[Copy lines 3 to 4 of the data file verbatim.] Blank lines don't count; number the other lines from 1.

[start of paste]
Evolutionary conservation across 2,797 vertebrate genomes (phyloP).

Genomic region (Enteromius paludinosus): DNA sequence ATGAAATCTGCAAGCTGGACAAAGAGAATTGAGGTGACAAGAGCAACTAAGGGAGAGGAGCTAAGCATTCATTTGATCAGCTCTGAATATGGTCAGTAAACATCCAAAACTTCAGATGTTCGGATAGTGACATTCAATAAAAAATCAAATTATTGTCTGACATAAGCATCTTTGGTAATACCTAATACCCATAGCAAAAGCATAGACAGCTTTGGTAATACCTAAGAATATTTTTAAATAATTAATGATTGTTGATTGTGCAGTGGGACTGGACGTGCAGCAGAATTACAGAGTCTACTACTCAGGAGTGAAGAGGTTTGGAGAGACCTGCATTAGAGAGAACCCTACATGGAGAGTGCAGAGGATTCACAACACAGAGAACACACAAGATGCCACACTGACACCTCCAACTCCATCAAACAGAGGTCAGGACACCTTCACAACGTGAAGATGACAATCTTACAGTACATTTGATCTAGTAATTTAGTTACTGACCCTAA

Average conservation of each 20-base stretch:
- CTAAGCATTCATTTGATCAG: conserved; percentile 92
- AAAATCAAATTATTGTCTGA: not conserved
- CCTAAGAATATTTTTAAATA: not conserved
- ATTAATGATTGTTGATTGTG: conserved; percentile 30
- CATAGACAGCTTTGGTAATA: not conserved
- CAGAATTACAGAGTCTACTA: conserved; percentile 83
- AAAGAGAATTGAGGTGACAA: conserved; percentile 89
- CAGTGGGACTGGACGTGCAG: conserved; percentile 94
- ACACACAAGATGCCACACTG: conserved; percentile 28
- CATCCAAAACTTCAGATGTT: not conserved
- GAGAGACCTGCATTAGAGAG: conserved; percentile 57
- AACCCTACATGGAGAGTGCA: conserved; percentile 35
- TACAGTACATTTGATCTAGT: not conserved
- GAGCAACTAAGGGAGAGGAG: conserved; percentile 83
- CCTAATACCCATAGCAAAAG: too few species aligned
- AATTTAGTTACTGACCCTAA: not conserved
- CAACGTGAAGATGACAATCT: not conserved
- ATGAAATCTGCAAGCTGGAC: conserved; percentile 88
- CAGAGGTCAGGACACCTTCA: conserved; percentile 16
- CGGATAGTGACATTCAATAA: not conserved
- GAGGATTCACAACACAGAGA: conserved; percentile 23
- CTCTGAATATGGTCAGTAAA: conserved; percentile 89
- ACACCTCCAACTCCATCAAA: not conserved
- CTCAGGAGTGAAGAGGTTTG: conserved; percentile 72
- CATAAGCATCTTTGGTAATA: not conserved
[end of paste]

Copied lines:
Average conservation of each 20-base stretch:
- CTAAGCATTCATTTGATCAG: conserved; percentile 92